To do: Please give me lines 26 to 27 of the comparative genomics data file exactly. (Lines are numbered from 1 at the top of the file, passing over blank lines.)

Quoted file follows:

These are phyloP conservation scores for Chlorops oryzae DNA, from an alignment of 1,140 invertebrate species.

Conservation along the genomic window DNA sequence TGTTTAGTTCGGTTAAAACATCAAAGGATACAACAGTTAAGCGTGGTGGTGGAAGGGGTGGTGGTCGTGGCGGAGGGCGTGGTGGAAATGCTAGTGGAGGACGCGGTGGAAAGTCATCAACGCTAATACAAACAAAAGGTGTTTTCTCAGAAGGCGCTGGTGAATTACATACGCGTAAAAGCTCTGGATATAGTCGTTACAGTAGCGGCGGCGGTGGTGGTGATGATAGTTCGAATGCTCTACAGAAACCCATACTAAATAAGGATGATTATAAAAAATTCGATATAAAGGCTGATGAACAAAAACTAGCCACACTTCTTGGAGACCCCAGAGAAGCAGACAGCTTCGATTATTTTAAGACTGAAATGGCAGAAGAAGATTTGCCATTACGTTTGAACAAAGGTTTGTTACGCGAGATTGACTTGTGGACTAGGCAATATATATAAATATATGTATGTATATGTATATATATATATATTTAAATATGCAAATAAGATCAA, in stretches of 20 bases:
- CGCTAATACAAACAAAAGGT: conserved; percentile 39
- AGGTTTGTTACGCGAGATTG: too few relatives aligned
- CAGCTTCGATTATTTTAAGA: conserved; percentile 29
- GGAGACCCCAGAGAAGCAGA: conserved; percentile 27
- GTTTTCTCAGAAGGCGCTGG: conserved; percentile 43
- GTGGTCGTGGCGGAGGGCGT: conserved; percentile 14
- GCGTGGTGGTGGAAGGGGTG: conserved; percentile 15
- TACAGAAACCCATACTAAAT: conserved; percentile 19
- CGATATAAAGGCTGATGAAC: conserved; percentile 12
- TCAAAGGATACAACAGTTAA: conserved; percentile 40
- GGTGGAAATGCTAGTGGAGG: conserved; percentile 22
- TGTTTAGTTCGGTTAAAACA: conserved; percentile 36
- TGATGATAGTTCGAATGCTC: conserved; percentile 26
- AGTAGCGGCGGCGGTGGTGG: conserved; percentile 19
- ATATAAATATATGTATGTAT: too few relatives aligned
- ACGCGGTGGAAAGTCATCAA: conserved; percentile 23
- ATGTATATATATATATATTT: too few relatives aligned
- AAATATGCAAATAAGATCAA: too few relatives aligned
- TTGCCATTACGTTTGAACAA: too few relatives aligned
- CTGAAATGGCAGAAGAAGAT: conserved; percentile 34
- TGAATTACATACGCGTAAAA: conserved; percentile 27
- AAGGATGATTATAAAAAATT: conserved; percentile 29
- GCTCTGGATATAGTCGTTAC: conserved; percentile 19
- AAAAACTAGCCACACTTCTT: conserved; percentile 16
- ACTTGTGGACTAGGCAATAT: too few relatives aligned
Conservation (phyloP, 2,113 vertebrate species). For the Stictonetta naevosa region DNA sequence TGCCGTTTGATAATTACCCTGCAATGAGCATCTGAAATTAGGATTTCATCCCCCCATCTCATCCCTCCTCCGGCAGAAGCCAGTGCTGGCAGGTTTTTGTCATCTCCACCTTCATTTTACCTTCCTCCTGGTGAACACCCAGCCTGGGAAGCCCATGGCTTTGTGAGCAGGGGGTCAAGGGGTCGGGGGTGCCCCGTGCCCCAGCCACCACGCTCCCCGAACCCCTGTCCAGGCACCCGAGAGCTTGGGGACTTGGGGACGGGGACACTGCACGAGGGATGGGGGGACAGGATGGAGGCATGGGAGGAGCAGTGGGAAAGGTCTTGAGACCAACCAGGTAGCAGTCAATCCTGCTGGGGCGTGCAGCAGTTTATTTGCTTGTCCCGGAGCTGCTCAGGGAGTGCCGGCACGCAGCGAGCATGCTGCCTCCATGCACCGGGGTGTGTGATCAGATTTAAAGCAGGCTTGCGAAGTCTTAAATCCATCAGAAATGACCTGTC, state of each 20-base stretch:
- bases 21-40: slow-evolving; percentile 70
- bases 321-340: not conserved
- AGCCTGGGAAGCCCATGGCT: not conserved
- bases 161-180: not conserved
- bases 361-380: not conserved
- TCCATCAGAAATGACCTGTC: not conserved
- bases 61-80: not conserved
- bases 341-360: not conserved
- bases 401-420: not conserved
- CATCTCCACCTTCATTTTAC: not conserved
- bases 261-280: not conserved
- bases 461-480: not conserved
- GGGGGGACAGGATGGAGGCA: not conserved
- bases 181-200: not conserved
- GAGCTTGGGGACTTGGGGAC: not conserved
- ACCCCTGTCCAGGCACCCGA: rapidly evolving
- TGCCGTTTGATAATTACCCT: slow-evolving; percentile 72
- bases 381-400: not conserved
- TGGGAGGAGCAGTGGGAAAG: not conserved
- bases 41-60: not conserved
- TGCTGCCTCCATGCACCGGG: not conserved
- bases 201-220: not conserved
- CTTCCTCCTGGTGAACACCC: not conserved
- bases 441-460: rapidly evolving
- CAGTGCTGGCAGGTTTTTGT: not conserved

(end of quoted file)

- AAAAACTAGCCACACTTCTT: conserved; percentile 16
- ACTTGTGGACTAGGCAATAT: too few relatives aligned